From Software has an interesting fascination with death. Every game they’ve ever made seems to relish in making sure the player dies as much as possible before reaching the end. They also have a fascination with leaving you in the dark when it comes to plot details. This was the case with the action-RPG Demon’s Souls and its spiritual successor Dark Souls. With the release of Bloodborne – yet another spiritual successor to Demon’s Souls – this fascination seems to have continued. And as with the previous entries, this does not make the game any less beautiful, rewarding, or mysterious. It feels like a game made by From Software in every way, but with mechanics intended to reward those who like to mow through enemies instead of playing it safe behind a shield.
Gone are the dark medieval settings from the previous Souls games. The action has now moved to the gothic horror landscape with a city named Yhardam, a vast city built with cathedrals and castles surrounded by moonlit shores and dark brooding forests housing all manner of grotesque abominations. Sharp building spires, defiled streets filled with rotting corpses and abandoned coaches, and heavy use of dark imagery like cemeteries all serve to give Yhardam a much darker atmosphere than Boletaria or Lordran could ever hope to muster. It’s also thanks to a masterful use of dark palettes that serve to not only creep you out, but to inspire a sense of awe of what was once an apparently thriving and great city, now blanketed with a thick cloud of misery and brutality. It also helps that the game features some of the best graphical details the PS4 can allow. Watching blood dripping onto the ground, your coat flapping to your movements, and the look of decay along the streets is all masterfully done. While it might not be the greatest example of the PS4’s graphical capability, it still looks fantastic.
Adding to this grim landscape is an even grimmer tale of what happened to this society. You play as a foreigner traveling to Yharnam in search of its legendary medical marvels. However, Yharnam has problems of its own, having been stricken with a plague that turns its inhabitants into hideous and violent beasts. In order to survive, you must cross the city and eliminate all threats that stand in your way. By utilizing the dream-like state Yharnam is stuck in, you must uncover the mystery of this plague and rid the city of it once and for all by utilizing the skills of the hunters, those who seek to rid Yharnam of the bestial menace. To reveal any more would delve into spoiler territory. The narrative, as with the previous Souls series, is about as sparse and vague as it gets. You do get more cutscenes this time around, but they’re more content in giving context for events rather than revealing the details. The deeper details of the lorecome from item descriptions, random notes you read, NPCs you talk to, and even the environments themselves. Piecing it all together takes some doing, and even its multiple endings leave more questions than answers. But such is the tradition of From Software, and it’s engaging enough to keep you interested for the brutal ride you embark on.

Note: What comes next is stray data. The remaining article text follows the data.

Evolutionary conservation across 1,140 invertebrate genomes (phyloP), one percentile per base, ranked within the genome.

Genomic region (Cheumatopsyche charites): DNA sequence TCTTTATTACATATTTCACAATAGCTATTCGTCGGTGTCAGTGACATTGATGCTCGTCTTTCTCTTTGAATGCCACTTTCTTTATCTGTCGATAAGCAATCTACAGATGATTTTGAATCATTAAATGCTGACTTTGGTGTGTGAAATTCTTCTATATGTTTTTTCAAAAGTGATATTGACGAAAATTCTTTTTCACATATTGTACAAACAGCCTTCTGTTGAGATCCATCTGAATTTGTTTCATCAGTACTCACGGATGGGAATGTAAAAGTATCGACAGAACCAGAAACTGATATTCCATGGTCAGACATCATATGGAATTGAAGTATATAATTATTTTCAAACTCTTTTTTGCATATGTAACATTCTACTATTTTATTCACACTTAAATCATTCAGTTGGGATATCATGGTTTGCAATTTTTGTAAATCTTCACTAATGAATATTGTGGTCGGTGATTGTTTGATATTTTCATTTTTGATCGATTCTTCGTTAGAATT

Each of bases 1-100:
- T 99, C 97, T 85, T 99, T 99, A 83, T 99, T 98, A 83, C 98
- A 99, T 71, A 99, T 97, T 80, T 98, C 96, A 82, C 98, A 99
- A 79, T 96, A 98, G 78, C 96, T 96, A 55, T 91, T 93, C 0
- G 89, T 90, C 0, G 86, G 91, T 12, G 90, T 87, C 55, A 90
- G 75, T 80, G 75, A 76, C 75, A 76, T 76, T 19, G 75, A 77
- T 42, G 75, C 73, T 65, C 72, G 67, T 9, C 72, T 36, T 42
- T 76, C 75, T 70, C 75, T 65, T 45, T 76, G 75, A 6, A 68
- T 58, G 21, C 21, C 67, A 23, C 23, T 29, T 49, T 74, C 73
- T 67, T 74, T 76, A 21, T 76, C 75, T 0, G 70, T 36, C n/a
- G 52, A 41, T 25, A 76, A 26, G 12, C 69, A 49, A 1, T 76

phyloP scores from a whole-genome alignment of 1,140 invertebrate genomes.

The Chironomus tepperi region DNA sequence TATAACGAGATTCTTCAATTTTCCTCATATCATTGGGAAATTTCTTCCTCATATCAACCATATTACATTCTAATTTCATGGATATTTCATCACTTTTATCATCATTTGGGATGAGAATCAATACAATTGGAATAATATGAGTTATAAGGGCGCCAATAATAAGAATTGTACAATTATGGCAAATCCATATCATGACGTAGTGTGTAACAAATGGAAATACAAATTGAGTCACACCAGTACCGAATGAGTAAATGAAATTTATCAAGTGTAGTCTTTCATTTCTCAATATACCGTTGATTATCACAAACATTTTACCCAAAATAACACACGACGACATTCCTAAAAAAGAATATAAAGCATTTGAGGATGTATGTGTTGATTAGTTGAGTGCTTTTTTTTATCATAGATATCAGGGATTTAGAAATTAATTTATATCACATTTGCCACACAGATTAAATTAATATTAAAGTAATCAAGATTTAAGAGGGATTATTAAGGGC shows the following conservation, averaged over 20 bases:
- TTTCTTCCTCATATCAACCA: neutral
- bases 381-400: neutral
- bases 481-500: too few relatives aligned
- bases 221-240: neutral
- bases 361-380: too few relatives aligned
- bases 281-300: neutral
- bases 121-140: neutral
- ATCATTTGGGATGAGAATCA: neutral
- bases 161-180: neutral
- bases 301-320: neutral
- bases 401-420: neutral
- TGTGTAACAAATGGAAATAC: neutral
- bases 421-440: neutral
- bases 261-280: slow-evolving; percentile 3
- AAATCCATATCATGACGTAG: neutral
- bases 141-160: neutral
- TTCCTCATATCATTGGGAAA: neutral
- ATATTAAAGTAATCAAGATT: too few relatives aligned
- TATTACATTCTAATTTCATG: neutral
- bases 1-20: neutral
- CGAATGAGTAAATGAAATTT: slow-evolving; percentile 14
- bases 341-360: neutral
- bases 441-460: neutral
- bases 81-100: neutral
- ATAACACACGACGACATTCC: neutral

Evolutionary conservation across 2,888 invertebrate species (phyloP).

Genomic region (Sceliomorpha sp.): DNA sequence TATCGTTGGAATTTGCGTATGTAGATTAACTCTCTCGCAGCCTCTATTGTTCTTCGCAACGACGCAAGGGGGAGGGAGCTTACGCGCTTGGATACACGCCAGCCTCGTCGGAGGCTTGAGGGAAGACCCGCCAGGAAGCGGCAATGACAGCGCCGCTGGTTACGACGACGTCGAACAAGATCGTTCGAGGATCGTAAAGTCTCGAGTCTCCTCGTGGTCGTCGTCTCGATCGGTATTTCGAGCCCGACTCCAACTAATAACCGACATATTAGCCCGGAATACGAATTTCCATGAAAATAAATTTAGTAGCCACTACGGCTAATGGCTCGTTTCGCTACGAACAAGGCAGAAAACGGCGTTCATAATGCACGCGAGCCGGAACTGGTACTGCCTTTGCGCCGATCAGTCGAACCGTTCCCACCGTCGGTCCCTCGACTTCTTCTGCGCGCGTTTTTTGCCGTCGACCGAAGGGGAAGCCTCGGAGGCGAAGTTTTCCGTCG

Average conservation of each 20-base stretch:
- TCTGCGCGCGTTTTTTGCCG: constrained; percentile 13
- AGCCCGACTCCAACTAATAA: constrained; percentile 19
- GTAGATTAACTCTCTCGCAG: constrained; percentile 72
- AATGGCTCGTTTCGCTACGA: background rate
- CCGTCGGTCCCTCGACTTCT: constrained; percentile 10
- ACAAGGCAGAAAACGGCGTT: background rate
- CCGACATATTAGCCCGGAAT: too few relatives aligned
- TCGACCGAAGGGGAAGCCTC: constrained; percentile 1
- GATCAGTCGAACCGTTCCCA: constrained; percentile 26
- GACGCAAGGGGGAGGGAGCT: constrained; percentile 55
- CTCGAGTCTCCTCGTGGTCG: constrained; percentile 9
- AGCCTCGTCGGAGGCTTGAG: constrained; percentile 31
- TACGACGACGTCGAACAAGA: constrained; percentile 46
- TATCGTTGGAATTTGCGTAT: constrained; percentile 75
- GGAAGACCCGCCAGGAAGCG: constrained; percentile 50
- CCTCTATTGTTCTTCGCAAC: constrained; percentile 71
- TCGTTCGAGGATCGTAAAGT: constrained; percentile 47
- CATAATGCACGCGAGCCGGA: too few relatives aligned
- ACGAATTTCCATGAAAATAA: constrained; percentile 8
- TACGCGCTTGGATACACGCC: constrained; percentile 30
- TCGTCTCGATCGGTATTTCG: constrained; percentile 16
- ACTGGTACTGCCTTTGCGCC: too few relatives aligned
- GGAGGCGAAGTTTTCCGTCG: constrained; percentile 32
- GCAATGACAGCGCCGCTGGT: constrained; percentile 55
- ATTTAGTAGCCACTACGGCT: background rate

As with the Souls games, this is an action-RPG with a focus on stat and weapon upgrades. The basics from the previous games are all there. The same life/stamina bar, the quick-equip options, and the movement animation, right down to the hilarious rag dolling that occurs with dead enemies. The combat still revolves heavily around timing your attacks wisely due to the slower animation wind ups than most games allow, as well as facing enemies that follow that same rule. It uses the same hub world system that Demon’s Souls introduced while combining it with the sprawling, interconnected landscapes of Dark Souls, complete with well-placed and easy to find shortcuts between sections of each area to reduce the tedium of backtracking. This is a successor through and through, and another example of From Software’s covenant with its players: they give us the tools, we figure out how to best utilize them in the brutal lands we journey through.
The other big similarity is the collection of blood echoes, which are this game’s version of souls from the previous entries. You obtain them from killing enemies, bosses, and certain items you can find along your travels. Blood echoes are your means to level up your character, purchase items, upgrade/repair your equipment, and other such uses. If you die, any you’ve collected will be dropped in the place you died, and in order to obtain them again you must venture back to that area and recollect those lost souls, but only if you haven’t died again along the way. There are occasions where enemy might pick up your dropped echoes, during which the only way to regain them is to defeat that specific foe – they’re best recognized by their eyes now taking up a purple and blue glow. You can also gain Insight, which is similar to Humanity from Dark Souls and are gained in a similar fashion, but has a few hidden functions that I won’t spoil for you. This allows you to not only be able to summon co-op partners (more on that later), but to also purchase specialty items from the Hunter’s Dream, should you obtain enough of them.